Most of us wouldn’t want someone to have to change our diaper. And yes, most of us right now don’t have to wear diapers anyways — but you did — and you may again some day.
I use this example to illustrate the point of John 13:1-18 in a more relatable context given today’s culture. In Jesus’ day, their feet were filthy and nasty. They didn’t wear a new pair of freshly scented and fabric softened socks everyday, safely covered by shoes, and they didn’t live and work in environmentally controlled and meticulously cleaned buildings, and they didn’t travel in vehicles. They were outside, in open sandals, walking where the animals walked and defecated, working in the open environment. Feet were nasty, like a dirty diaper would be today.
Years ago, I wrote a post entitled “It’s time to stop pooping our pants” and it came to mind as we discussed our morning devotional about John 13.
Instead of talking as a family about washing feet (which is really not a big deal in our society today because of how relatively clean feet are these days) — we talked about the fact that some adults have to wear diapers — and that changing someone’s dirty diaper would be more in line with what Jesus did when He washed the disciples’ feet.
And we talked about how sin is like a dirty, stinky, filthy diaper spiritually — and
1) how sinfulness in our own lives will influence and stink up the spiritual lives of those around us if not repented, confessed and forgiven
2) how we need to come to Jesus to be washed clean from our sin
3) how we need to be like Peter after he was told the purpose having our stinky mess uncovered and revealed in front of others (public, verbal confession of our sin, struggles, shortcomings)
4) how we need to be imitators of Jesus that we would help meet the physical needs of others as a servant (even as far as lovingly changing their diapers as a caregiver if it comes to that) and more importantly, willing to hear others’ struggles and be willing to forgive them, remind them that they are washed clean by the Blood of the Lamb, and to intercede with prayer for them, encourage them, and serve them spiritually as well
Imitate God, therefore, in everything you do, because you are his dear children. Live a life filled with love, following the example of Christ. He loved us and offered himself as a sacrifice for us, a pleasing aroma to God. Let there be no sexual immorality, impurity, or greed among you. Such sins have no place among God’s people. Obscene stories, foolish talk, and coarse jokes—these are not for you. Instead, let there be thankfulness to God. You can be sure that no immoral, impure, or greedy person will inherit the Kingdom of Christ and of God. For a greedy person is an idolater, worshiping the things of this world. Don’t be fooled by those who try to excuse these sins, for the anger of God will fall on all who disobey him. Don’t participate in the things these people do. For once you were full of darkness, but now you have light from the Lord. So live as people of light! For this light within you produces only what is good and right and true. Carefully determine what pleases the Lord. Take no part in the worthless deeds of evil and darkness; instead, expose them. It is shameful even to talk about the things that ungodly people do in secret. But their evil intentions will be exposed when the light shines on them, for the light makes everything visible. This is why it is said, “Awake, O sleeper, rise up from the dead, and Christ will give you light.” So be careful how you live. Don’t live like fools, but like those who are wise. Make the most of every opportunity in these evil days. Don’t act thoughtlessly, but understand what the Lord wants you to do. Don’t be drunk with wine, because that will ruin your life. Instead, be filled with the Holy Spirit, singing psalms and hymns and spiritual songs among yourselves, and making music to the Lord in your hearts. And give thanks for everything to God the Father in the name of our Lord Jesus Christ.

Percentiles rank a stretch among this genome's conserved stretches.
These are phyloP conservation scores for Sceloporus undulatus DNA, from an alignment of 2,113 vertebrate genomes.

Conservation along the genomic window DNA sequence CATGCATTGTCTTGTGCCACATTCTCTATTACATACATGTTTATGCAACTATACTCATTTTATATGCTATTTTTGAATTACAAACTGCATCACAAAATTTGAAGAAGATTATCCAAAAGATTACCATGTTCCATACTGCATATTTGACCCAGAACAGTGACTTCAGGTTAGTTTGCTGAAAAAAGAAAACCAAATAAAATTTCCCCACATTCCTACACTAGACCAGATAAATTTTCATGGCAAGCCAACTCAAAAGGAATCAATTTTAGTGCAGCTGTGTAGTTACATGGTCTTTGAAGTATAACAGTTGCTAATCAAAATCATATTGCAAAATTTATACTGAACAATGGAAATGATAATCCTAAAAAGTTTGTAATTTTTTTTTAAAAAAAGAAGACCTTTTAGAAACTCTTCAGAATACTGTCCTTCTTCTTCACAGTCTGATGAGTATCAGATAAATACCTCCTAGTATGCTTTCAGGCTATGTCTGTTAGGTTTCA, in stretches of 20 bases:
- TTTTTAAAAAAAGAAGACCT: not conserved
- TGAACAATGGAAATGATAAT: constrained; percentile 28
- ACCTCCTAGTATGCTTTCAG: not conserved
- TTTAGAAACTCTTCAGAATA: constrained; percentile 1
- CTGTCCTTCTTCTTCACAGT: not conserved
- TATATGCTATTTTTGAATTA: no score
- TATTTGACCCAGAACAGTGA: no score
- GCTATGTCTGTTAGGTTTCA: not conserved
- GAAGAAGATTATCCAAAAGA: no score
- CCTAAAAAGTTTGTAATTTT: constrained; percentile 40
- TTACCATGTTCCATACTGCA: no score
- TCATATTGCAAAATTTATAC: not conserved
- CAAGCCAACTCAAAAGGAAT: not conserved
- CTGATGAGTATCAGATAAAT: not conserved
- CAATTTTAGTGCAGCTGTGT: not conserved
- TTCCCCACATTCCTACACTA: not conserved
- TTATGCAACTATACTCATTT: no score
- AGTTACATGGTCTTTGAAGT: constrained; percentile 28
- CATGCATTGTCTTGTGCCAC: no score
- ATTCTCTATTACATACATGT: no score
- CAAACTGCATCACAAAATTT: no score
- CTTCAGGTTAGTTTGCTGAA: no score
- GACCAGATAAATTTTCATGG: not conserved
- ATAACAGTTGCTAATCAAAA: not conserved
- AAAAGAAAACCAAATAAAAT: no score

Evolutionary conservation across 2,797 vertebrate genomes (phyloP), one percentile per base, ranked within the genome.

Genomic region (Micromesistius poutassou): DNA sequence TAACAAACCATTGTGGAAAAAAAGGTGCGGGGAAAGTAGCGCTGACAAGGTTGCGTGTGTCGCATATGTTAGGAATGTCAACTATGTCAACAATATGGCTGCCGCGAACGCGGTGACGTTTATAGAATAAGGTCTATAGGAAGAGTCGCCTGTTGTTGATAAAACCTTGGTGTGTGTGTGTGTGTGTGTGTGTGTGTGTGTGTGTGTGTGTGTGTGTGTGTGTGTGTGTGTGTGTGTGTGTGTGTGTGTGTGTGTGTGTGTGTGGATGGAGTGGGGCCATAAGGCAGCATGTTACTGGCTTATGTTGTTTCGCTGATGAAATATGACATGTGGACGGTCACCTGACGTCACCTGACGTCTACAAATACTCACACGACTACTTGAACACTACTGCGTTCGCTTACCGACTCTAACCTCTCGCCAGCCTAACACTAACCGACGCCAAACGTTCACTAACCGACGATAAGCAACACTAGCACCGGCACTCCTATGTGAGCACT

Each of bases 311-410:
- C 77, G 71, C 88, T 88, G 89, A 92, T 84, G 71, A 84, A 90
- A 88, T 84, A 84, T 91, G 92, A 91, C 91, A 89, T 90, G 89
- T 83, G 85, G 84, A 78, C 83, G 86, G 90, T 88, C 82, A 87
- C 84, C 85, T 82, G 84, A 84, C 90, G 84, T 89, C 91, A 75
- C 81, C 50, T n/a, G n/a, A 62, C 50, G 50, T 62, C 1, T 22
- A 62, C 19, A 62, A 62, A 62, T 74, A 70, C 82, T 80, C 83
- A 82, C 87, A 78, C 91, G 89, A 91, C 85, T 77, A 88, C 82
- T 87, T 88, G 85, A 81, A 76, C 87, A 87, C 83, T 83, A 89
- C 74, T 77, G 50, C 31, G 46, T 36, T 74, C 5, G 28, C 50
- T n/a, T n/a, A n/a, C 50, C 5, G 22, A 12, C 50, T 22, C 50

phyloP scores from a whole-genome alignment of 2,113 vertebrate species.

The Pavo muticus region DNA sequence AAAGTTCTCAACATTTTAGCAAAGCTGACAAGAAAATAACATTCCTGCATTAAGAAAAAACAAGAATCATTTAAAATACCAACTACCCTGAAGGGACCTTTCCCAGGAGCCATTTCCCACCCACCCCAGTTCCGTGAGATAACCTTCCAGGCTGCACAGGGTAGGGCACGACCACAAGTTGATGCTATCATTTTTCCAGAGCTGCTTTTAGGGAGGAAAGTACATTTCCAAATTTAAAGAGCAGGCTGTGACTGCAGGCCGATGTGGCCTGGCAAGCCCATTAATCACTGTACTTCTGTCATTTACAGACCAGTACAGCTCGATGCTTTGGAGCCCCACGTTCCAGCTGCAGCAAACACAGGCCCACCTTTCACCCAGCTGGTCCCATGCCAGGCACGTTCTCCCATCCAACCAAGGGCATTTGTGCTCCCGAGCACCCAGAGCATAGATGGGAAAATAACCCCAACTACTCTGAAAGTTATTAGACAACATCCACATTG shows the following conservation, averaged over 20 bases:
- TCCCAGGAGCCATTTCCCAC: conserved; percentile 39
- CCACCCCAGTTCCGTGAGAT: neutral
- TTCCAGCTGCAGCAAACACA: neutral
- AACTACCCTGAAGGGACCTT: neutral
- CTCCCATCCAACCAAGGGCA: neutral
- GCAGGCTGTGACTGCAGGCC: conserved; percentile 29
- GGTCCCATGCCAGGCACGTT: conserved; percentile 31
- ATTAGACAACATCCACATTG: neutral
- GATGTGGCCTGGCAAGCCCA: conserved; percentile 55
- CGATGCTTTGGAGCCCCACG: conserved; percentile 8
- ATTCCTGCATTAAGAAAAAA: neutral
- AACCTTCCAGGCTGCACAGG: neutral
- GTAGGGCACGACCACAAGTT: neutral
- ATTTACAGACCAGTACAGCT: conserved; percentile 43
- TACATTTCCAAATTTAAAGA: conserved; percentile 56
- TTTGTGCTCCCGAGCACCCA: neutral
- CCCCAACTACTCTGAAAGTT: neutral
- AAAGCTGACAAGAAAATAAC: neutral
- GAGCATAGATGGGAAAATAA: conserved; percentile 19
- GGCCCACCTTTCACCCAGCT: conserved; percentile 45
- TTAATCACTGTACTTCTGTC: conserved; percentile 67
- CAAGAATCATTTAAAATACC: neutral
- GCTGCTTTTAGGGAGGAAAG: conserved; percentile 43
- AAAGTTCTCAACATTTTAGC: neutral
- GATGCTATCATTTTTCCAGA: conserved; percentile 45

Ephesians 5:1-20 NLT
As we become caregivers for our elderly , and as we are already spiritual caregivers for those we counsel, shepherd, sharpen, encourage, and equip for the ministry — let’s not forget that our example is to get our hands dirty doing the real work of the ministry that is dealing with things most of us would buy nature rather be left hidden and not dealt with — but if we are only superficially religious, we are walking around with untended, stinky diapers spiritually, that need to be washed clean.
So encourage each other and build each other up, just as you are already doing.
1 Thessalonians 5:11 NLT
Are we ready for the mess?
Are we willing to have our mess, our weakness, be surrendered publicly in front of others so that God can get the glory for washing us clean?
Are we afraid of letting others “know our business” and possibly “gossip about us” if we were to confess to others — can we be honest with ourselves and with them about our lack of trust?
Are we willing and ready to forgive, to wash clean, to do the “work” of an imitator of Christ and get in the mess with someone else?
Lord, it is only by the power of your Holy Spirit, by the power of Christ who lives in the heart of the believer, that we can do these things that will be hard, challenging, and will stretch us beyond our being comfortable. But you bid us step out of the boat and into the water, even in the midst of the waves — you bid us to take up our cross and bear it — you bid us come and die to self and be imitators of you. Reveal yourself to us, through us, and in us. Amen.